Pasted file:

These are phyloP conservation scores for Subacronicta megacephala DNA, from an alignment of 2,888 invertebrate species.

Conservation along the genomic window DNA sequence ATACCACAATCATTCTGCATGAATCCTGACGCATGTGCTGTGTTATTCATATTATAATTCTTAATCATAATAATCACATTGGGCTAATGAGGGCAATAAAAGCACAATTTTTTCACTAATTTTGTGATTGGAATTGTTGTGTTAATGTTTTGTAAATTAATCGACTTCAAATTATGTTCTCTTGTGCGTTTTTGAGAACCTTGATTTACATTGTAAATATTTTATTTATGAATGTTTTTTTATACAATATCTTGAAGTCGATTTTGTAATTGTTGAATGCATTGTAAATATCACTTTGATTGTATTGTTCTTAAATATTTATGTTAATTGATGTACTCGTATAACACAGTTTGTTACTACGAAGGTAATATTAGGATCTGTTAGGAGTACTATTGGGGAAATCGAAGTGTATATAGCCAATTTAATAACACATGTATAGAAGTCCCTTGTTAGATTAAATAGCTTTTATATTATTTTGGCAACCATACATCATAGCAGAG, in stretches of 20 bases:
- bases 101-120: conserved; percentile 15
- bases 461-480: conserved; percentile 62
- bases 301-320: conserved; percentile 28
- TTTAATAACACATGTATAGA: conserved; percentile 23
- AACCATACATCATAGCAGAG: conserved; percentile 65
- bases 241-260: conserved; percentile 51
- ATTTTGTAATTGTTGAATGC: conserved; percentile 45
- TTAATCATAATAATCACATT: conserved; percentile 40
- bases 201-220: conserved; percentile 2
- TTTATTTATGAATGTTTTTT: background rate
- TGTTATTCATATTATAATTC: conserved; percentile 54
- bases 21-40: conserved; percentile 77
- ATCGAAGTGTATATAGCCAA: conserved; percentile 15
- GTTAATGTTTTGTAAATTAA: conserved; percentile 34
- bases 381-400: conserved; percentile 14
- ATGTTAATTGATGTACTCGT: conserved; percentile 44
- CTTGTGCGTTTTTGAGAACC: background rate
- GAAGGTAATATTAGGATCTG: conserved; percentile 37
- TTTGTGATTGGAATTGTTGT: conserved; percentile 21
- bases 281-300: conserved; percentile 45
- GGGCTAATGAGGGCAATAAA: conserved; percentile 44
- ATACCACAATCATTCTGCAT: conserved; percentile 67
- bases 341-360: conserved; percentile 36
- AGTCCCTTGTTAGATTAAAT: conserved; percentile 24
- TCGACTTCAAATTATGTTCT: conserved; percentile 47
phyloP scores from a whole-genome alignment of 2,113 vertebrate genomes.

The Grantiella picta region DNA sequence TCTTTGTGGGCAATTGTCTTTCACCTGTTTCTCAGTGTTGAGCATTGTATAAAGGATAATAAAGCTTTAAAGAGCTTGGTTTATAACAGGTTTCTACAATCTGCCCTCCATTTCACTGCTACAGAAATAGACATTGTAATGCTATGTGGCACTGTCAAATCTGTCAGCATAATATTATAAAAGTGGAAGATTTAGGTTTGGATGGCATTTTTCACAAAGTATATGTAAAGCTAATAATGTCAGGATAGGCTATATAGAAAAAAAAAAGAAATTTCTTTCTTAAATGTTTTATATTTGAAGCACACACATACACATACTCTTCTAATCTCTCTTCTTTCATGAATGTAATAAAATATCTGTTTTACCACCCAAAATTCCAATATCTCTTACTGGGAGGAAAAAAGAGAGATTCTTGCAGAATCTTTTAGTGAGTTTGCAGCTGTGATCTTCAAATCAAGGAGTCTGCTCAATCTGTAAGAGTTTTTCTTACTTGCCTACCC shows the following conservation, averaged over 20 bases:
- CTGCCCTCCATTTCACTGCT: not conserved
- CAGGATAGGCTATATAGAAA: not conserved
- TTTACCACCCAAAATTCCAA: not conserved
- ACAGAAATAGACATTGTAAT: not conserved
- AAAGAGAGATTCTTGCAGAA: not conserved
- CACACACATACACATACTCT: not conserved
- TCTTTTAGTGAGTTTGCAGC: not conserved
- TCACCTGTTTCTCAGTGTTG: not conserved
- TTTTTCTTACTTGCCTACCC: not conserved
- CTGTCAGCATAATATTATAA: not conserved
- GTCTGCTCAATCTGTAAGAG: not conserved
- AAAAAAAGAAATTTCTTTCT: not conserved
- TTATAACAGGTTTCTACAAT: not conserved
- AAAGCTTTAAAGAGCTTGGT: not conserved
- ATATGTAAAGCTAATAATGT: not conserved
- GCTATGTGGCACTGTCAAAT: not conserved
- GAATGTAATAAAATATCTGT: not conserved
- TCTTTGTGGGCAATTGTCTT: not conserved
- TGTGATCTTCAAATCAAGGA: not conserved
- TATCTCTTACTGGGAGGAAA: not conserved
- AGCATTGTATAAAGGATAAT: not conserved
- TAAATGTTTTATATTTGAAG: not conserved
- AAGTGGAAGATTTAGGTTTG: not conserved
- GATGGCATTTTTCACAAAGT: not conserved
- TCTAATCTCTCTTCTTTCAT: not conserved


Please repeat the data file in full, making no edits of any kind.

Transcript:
These are phyloP conservation scores for Subacronicta megacephala DNA, from an alignment of 2,888 invertebrate species.

Conservation along the genomic window DNA sequence ATACCACAATCATTCTGCATGAATCCTGACGCATGTGCTGTGTTATTCATATTATAATTCTTAATCATAATAATCACATTGGGCTAATGAGGGCAATAAAAGCACAATTTTTTCACTAATTTTGTGATTGGAATTGTTGTGTTAATGTTTTGTAAATTAATCGACTTCAAATTATGTTCTCTTGTGCGTTTTTGAGAACCTTGATTTACATTGTAAATATTTTATTTATGAATGTTTTTTTATACAATATCTTGAAGTCGATTTTGTAATTGTTGAATGCATTGTAAATATCACTTTGATTGTATTGTTCTTAAATATTTATGTTAATTGATGTACTCGTATAACACAGTTTGTTACTACGAAGGTAATATTAGGATCTGTTAGGAGTACTATTGGGGAAATCGAAGTGTATATAGCCAATTTAATAACACATGTATAGAAGTCCCTTGTTAGATTAAATAGCTTTTATATTATTTTGGCAACCATACATCATAGCAGAG, in stretches of 20 bases:
- bases 101-120: conserved; percentile 15
- bases 461-480: conserved; percentile 62
- bases 301-320: conserved; percentile 28
- TTTAATAACACATGTATAGA: conserved; percentile 23
- AACCATACATCATAGCAGAG: conserved; percentile 65
- bases 241-260: conserved; percentile 51
- ATTTTGTAATTGTTGAATGC: conserved; percentile 45
- TTAATCATAATAATCACATT: conserved; percentile 40
- bases 201-220: conserved; percentile 2
- TTTATTTATGAATGTTTTTT: background rate
- TGTTATTCATATTATAATTC: conserved; percentile 54
- bases 21-40: conserved; percentile 77
- ATCGAAGTGTATATAGCCAA: conserved; percentile 15
- GTTAATGTTTTGTAAATTAA: conserved; percentile 34
- bases 381-400: conserved; percentile 14
- ATGTTAATTGATGTACTCGT: conserved; percentile 44
- CTTGTGCGTTTTTGAGAACC: background rate
- GAAGGTAATATTAGGATCTG: conserved; percentile 37
- TTTGTGATTGGAATTGTTGT: conserved; percentile 21
- bases 281-300: conserved; percentile 45
- GGGCTAATGAGGGCAATAAA: conserved; percentile 44
- ATACCACAATCATTCTGCAT: conserved; percentile 67
- bases 341-360: conserved; percentile 36
- AGTCCCTTGTTAGATTAAAT: conserved; percentile 24
- TCGACTTCAAATTATGTTCT: conserved; percentile 47
phyloP scores from a whole-genome alignment of 2,113 vertebrate genomes.

The Grantiella picta region DNA sequence TCTTTGTGGGCAATTGTCTTTCACCTGTTTCTCAGTGTTGAGCATTGTATAAAGGATAATAAAGCTTTAAAGAGCTTGGTTTATAACAGGTTTCTACAATCTGCCCTCCATTTCACTGCTACAGAAATAGACATTGTAATGCTATGTGGCACTGTCAAATCTGTCAGCATAATATTATAAAAGTGGAAGATTTAGGTTTGGATGGCATTTTTCACAAAGTATATGTAAAGCTAATAATGTCAGGATAGGCTATATAGAAAAAAAAAAGAAATTTCTTTCTTAAATGTTTTATATTTGAAGCACACACATACACATACTCTTCTAATCTCTCTTCTTTCATGAATGTAATAAAATATCTGTTTTACCACCCAAAATTCCAATATCTCTTACTGGGAGGAAAAAAGAGAGATTCTTGCAGAATCTTTTAGTGAGTTTGCAGCTGTGATCTTCAAATCAAGGAGTCTGCTCAATCTGTAAGAGTTTTTCTTACTTGCCTACCC shows the following conservation, averaged over 20 bases:
- CTGCCCTCCATTTCACTGCT: not conserved
- CAGGATAGGCTATATAGAAA: not conserved
- TTTACCACCCAAAATTCCAA: not conserved
- ACAGAAATAGACATTGTAAT: not conserved
- AAAGAGAGATTCTTGCAGAA: not conserved
- CACACACATACACATACTCT: not conserved
- TCTTTTAGTGAGTTTGCAGC: not conserved
- TCACCTGTTTCTCAGTGTTG: not conserved
- TTTTTCTTACTTGCCTACCC: not conserved
- CTGTCAGCATAATATTATAA: not conserved
- GTCTGCTCAATCTGTAAGAG: not conserved
- AAAAAAAGAAATTTCTTTCT: not conserved
- TTATAACAGGTTTCTACAAT: not conserved
- AAAGCTTTAAAGAGCTTGGT: not conserved
- ATATGTAAAGCTAATAATGT: not conserved
- GCTATGTGGCACTGTCAAAT: not conserved
- GAATGTAATAAAATATCTGT: not conserved
- TCTTTGTGGGCAATTGTCTT: not conserved
- TGTGATCTTCAAATCAAGGA: not conserved
- TATCTCTTACTGGGAGGAAA: not conserved
- AGCATTGTATAAAGGATAAT: not conserved
- TAAATGTTTTATATTTGAAG: not conserved
- AAGTGGAAGATTTAGGTTTG: not conserved
- GATGGCATTTTTCACAAAGT: not conserved
- TCTAATCTCTCTTCTTTCAT: not conserved